Bogosi Sekhukhuni is a young Johannesburg-based artist who describes himself as “a product of the Rainbow Nation”. His work engages this notion, and all the permutations of personal and national identity associated with it 20 years into democracy. Another key component of Sekhukhuni’s work is the Web 2.0, which is a defining aspect of his generation.
The Web 2.0 is characterised by interactivity, allowing “users to collaborate with each other in a social media dialogue as creators of user-generated content in a virtual community” (Wikipedia). This term was coined in 1999 by Darcy DiNucci, who described the Web 2.0 as a “transport mechanism, the ether through which interactivity happens”. This was the birth of blogging and the fundamental shift from static to constantly evolving user-generated content. Sekhukhuni grew up in this virtual world of Mxit, Myspace, Facebook, and Tumblr where identity is fluid and constantly changing and being reshaped.
“I feel like post 1976, Mxit was the most important liberation force for South African urban kids” he says, “we really explored our curiosities about sexuality, race and love”. Sekhukhuni calls the Internet telepathy, and explores the conceptual parameters of this in his art, particularly in relation to notions of personal and national identity formation, negotiation and fantasy.
Earlier this year Sekhukhuni worked on a drawing project to teleport and upload himself onto the Internet using his DNA. The project was in fact a speculative conversation about what could come to represent ones’ self and how this might impact who we understand ourselves to be. Cyberspace challenges the perimeters of identity, and provides a space for new identities to be explored and created. “All over the world kids are talking to each other and recognizing affinities and celebrating that, it’s an amazing time for history and we’re going to create special things”, Sekhukhusi says.
In his work, Sekhukhuni references Internet aesthetics directly, where the real and the constructed become completely interchangeable. Unfrozen, currently on at Whatiftheworld in Cape Town, is a video and sound installation that is the culmination of his Dream Diaries project. The videos embed the viewer into this cyber-real, waking-dream world that Sekhukhuni presents as a response to the post-Rainbow Nation, the faux plush environment of the dream deferred, or ‘Rainbowcore’ as he calls it.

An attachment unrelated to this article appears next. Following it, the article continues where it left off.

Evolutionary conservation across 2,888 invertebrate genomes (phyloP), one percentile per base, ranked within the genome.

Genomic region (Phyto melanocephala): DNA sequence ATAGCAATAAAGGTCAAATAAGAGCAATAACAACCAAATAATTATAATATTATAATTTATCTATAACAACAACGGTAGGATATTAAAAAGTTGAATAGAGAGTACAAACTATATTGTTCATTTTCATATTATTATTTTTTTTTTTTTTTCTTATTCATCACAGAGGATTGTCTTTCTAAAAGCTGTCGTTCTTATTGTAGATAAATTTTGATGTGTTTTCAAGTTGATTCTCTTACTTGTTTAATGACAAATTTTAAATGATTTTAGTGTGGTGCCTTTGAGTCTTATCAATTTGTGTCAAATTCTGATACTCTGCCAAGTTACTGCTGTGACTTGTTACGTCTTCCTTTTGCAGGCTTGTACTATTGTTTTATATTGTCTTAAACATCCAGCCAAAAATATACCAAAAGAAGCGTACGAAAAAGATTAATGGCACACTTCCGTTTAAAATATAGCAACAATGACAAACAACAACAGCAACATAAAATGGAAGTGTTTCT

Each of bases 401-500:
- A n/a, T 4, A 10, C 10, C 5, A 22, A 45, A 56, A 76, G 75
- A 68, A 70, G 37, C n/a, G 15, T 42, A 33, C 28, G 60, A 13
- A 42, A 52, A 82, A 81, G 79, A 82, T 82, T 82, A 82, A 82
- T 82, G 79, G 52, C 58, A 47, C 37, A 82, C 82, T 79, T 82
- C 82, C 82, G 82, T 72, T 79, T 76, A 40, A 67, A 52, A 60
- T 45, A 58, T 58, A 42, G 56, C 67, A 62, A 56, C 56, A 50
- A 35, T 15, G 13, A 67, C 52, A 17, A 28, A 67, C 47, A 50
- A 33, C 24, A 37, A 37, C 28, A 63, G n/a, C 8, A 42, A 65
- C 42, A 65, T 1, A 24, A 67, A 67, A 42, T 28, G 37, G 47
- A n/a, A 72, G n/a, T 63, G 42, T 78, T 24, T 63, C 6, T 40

“Self-reflection is such an amazing strategy to answer questions about one’s future,” Sekhukhuni explains, and “because of its visual nature, art can become an effective channel for a self-reflection that becomes communal”, he continues. Within this context, the Dream Diaries are “primarily conversation that I have with myself about the nature of consciousness and a collective consciousness” he says, which “act as a carrier for a personal investigation into a national consciousness, with a particular focus on a period of interest for me; South Africa in the mid to late nineties”.
“I’m enjoying the increasingly ‘real’ bonds between our Internet experiences and our dreams/thoughts” Sekhukhuni continues. Both of these states exist in a virtual space, and as such, are only able to ‘exist’ if they are consciously constructed. This dreaming into being of personal and national identities is the subject of these videos and much of Sekhukhuni’s other work. It reflects on and responds to “the almost senseless euphoria and brief state of bliss experienced by South Africans in the nineties” he says, which is tied closely to his own dreams.